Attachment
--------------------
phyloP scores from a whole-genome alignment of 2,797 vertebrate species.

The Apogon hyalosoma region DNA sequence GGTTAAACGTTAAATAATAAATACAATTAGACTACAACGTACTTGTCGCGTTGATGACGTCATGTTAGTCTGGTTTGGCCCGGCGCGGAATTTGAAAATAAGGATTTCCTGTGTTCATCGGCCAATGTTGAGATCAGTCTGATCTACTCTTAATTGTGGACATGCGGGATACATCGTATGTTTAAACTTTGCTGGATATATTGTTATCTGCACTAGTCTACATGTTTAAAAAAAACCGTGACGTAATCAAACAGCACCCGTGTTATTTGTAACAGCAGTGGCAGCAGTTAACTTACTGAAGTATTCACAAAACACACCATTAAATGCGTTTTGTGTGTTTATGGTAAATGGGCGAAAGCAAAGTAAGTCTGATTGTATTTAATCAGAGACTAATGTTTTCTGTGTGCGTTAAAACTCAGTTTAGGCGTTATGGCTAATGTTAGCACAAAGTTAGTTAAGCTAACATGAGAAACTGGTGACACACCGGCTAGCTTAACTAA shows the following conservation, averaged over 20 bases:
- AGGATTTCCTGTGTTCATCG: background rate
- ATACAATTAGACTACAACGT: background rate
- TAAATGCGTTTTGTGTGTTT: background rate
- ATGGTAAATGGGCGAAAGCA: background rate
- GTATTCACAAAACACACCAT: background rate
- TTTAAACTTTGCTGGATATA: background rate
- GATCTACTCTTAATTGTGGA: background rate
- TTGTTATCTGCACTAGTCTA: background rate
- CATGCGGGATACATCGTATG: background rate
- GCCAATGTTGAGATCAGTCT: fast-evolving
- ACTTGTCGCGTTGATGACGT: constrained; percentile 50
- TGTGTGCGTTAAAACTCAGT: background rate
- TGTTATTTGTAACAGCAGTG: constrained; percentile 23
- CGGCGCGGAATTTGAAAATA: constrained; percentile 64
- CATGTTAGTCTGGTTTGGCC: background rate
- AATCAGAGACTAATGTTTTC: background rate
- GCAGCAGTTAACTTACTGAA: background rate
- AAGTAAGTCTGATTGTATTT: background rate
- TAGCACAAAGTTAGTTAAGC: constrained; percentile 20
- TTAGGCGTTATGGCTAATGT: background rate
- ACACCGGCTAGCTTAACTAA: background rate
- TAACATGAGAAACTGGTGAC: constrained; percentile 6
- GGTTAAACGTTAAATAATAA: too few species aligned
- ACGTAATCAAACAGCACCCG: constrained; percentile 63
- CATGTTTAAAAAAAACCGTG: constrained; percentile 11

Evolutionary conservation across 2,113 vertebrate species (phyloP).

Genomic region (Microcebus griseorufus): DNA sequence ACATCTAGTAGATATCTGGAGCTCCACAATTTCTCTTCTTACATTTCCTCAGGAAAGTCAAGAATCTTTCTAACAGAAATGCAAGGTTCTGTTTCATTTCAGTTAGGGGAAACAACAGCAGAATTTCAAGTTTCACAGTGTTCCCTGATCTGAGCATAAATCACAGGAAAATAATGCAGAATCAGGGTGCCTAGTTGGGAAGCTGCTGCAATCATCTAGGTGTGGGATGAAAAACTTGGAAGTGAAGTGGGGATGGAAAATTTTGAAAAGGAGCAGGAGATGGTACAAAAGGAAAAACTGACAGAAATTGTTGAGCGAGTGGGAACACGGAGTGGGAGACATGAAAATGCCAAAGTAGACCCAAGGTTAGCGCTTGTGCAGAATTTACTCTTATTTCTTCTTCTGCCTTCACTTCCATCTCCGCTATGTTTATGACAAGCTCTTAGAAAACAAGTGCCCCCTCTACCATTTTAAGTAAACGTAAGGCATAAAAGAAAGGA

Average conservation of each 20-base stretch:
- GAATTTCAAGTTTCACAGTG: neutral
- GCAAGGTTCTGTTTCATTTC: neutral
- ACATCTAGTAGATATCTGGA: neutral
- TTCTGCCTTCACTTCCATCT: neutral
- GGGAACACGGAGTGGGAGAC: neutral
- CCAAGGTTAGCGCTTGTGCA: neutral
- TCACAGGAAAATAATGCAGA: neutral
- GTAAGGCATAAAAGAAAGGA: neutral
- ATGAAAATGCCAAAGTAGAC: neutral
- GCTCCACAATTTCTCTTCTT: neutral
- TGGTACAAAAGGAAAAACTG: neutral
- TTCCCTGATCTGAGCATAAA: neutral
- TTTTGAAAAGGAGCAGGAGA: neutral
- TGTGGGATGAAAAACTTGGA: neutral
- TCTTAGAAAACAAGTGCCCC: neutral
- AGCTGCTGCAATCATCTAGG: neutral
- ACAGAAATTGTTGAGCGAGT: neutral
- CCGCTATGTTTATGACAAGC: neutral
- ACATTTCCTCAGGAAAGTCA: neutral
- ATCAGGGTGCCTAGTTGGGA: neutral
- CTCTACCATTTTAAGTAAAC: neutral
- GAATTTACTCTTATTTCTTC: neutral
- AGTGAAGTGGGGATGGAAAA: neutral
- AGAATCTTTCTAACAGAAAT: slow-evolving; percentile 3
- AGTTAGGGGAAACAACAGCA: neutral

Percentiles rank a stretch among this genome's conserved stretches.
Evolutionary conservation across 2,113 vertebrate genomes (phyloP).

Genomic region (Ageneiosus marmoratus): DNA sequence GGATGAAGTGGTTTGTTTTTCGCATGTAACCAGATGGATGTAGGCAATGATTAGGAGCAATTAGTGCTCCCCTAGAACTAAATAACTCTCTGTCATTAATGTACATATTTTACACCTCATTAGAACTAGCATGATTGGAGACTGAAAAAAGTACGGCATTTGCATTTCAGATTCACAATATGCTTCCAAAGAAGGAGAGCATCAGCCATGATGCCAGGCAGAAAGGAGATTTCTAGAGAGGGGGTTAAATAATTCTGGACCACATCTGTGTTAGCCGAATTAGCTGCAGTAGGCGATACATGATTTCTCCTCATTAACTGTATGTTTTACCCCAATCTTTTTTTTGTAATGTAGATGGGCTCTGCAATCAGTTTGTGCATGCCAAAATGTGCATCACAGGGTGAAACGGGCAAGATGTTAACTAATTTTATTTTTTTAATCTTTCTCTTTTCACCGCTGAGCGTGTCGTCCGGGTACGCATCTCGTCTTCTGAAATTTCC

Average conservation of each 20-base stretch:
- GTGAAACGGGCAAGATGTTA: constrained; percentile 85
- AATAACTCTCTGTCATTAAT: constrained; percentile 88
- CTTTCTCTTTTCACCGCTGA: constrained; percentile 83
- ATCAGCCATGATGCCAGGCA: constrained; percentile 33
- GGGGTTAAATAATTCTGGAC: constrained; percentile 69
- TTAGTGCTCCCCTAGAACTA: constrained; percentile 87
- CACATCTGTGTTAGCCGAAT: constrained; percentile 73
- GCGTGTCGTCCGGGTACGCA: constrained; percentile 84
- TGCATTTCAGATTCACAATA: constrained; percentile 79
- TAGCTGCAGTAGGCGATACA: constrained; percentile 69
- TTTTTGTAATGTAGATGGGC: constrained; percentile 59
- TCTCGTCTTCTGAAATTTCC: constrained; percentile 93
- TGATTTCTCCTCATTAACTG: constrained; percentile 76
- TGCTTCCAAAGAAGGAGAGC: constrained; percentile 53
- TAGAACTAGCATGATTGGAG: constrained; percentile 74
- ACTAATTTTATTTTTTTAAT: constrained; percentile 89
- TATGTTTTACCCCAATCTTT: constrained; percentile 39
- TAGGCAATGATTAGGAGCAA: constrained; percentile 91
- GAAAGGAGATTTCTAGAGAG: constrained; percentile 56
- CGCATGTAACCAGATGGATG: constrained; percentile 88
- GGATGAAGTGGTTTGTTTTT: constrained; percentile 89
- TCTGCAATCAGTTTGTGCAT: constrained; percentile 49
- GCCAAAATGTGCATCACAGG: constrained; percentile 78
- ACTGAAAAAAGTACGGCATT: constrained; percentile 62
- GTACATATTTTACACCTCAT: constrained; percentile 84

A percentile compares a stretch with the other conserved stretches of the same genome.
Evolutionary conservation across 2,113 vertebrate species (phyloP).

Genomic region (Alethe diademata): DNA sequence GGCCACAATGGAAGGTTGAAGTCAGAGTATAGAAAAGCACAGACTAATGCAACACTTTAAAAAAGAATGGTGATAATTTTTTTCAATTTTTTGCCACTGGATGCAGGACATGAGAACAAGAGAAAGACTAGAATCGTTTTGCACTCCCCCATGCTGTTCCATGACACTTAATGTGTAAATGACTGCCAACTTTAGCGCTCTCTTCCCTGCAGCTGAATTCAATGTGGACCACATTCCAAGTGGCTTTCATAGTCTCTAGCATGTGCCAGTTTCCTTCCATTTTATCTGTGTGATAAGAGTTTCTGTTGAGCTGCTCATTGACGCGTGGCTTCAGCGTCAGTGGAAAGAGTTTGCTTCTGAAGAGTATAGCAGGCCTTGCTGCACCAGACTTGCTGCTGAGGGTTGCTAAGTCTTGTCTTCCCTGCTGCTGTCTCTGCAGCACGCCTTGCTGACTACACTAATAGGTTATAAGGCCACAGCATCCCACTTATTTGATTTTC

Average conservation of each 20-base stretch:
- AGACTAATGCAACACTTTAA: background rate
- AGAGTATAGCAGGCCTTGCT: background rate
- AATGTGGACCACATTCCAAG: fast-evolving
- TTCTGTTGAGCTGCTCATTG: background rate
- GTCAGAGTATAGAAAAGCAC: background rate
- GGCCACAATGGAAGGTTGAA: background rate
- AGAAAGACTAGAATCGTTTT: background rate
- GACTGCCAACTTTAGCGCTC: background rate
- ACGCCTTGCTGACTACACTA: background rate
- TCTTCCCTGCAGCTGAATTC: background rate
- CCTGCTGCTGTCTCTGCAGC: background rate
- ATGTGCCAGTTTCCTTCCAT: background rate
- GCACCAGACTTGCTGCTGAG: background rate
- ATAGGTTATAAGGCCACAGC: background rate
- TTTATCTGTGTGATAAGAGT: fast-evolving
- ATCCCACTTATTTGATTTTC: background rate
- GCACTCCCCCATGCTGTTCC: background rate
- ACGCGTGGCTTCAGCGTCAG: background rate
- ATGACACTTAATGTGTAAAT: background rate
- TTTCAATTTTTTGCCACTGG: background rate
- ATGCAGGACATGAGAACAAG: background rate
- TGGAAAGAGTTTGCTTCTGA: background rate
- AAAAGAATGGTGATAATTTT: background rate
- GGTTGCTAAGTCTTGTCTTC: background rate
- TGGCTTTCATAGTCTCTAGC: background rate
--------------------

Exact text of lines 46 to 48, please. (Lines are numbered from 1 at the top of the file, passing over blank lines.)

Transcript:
- AGCTGCTGCAATCATCTAGG: neutral
- ACAGAAATTGTTGAGCGAGT: neutral
- CCGCTATGTTTATGACAAGC: neutral